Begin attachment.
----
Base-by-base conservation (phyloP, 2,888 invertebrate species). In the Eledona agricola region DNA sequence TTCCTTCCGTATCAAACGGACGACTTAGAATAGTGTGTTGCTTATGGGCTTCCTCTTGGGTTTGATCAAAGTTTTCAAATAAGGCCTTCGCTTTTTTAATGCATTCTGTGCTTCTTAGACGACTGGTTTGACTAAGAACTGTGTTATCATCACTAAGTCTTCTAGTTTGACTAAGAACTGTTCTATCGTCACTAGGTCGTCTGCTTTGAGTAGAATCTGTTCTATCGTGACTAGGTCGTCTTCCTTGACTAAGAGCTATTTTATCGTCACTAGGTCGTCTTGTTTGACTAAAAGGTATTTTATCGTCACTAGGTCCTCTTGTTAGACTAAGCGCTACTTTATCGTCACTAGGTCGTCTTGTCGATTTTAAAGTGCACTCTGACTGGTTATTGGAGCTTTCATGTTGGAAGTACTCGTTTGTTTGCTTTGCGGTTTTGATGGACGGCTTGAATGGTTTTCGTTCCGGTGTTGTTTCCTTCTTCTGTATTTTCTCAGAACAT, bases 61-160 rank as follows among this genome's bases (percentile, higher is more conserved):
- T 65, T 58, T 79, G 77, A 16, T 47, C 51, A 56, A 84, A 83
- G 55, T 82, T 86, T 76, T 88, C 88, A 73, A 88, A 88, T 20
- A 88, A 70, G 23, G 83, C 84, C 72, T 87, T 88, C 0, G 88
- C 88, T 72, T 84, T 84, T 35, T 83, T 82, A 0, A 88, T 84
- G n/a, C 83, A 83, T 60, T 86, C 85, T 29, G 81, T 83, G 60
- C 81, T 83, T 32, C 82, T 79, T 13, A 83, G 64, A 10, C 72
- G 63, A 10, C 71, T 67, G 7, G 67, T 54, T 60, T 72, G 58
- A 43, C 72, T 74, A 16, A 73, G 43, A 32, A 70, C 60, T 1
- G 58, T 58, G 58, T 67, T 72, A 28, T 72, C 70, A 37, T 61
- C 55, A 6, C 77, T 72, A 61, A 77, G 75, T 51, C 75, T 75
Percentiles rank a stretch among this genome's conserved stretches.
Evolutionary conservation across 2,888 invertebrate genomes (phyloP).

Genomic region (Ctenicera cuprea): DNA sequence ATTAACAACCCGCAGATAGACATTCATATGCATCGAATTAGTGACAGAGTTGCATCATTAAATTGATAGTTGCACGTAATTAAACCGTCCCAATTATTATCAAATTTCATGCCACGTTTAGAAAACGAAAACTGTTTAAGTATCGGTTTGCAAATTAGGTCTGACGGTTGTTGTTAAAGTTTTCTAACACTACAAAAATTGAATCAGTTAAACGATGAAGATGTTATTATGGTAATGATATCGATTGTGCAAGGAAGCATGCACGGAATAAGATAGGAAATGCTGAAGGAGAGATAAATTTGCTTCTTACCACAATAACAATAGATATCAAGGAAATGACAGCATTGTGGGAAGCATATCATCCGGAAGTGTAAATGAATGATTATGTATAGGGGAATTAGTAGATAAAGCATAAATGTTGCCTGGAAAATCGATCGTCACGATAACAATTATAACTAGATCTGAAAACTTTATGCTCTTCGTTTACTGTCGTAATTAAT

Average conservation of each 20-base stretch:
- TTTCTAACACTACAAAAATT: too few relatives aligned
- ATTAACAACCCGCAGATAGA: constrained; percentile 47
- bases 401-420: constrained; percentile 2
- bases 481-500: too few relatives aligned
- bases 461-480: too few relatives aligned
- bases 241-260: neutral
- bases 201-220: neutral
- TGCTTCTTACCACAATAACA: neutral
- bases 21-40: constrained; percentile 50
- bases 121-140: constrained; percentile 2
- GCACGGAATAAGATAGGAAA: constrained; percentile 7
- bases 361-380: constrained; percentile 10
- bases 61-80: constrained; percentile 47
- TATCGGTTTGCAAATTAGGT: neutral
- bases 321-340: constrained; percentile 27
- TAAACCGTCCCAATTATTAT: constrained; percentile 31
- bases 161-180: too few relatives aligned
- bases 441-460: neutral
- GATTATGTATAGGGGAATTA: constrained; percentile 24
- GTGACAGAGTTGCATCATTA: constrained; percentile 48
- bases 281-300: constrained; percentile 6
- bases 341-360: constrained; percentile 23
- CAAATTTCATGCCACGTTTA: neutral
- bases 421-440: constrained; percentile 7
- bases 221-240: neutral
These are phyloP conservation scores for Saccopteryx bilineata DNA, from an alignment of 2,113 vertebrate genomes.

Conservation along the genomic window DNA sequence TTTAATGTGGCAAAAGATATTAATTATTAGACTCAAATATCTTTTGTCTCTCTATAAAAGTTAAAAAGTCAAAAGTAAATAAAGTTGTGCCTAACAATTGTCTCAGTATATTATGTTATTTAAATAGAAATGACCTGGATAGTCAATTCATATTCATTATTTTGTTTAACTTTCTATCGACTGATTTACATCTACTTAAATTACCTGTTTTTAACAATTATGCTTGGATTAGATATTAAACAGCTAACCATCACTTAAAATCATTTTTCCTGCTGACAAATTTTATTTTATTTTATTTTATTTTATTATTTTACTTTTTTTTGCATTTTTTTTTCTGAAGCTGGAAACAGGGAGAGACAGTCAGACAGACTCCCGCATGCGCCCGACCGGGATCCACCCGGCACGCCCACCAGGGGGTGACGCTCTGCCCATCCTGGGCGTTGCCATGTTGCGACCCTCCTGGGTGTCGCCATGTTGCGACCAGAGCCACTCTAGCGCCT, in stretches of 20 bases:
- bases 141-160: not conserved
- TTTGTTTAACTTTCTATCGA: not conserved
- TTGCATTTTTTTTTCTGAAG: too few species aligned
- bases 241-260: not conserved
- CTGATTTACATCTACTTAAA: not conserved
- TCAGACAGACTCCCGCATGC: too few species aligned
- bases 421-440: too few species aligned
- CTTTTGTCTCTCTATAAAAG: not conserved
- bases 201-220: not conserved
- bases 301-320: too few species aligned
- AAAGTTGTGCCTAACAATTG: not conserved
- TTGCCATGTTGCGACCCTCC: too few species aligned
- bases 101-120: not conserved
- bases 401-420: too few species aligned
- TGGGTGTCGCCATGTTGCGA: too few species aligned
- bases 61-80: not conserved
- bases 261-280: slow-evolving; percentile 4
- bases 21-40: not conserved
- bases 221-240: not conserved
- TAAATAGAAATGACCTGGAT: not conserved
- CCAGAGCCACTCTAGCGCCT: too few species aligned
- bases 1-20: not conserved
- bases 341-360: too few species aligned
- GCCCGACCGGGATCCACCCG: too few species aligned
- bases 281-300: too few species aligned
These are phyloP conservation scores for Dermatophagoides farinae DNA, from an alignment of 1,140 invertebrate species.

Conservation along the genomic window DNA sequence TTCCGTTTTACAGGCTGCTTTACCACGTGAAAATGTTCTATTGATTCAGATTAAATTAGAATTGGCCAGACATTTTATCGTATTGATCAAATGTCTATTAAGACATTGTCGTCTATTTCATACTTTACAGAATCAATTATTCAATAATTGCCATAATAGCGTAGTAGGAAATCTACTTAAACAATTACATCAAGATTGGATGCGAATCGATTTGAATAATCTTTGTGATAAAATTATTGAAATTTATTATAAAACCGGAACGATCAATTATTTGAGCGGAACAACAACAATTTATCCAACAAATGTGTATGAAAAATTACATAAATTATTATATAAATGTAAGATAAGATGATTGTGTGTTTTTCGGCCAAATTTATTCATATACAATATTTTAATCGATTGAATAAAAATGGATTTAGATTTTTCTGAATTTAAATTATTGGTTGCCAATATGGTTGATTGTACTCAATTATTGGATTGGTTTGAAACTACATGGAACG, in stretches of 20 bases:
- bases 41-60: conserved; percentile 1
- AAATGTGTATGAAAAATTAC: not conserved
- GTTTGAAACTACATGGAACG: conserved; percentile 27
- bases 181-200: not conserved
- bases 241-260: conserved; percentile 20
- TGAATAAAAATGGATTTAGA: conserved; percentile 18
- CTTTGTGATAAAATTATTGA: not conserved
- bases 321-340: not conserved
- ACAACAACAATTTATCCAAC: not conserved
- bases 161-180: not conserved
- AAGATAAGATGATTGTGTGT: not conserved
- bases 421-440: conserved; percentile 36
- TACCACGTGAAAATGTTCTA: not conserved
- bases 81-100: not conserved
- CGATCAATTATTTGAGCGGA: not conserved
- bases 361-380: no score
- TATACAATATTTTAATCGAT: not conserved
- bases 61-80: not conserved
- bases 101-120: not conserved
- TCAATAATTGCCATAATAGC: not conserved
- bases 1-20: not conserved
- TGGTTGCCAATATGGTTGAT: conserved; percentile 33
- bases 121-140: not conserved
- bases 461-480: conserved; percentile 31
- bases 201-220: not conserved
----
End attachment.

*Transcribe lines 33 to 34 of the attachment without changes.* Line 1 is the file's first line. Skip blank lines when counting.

- bases 441-460: neutral
- GATTATGTATAGGGGAATTA: constrained; percentile 24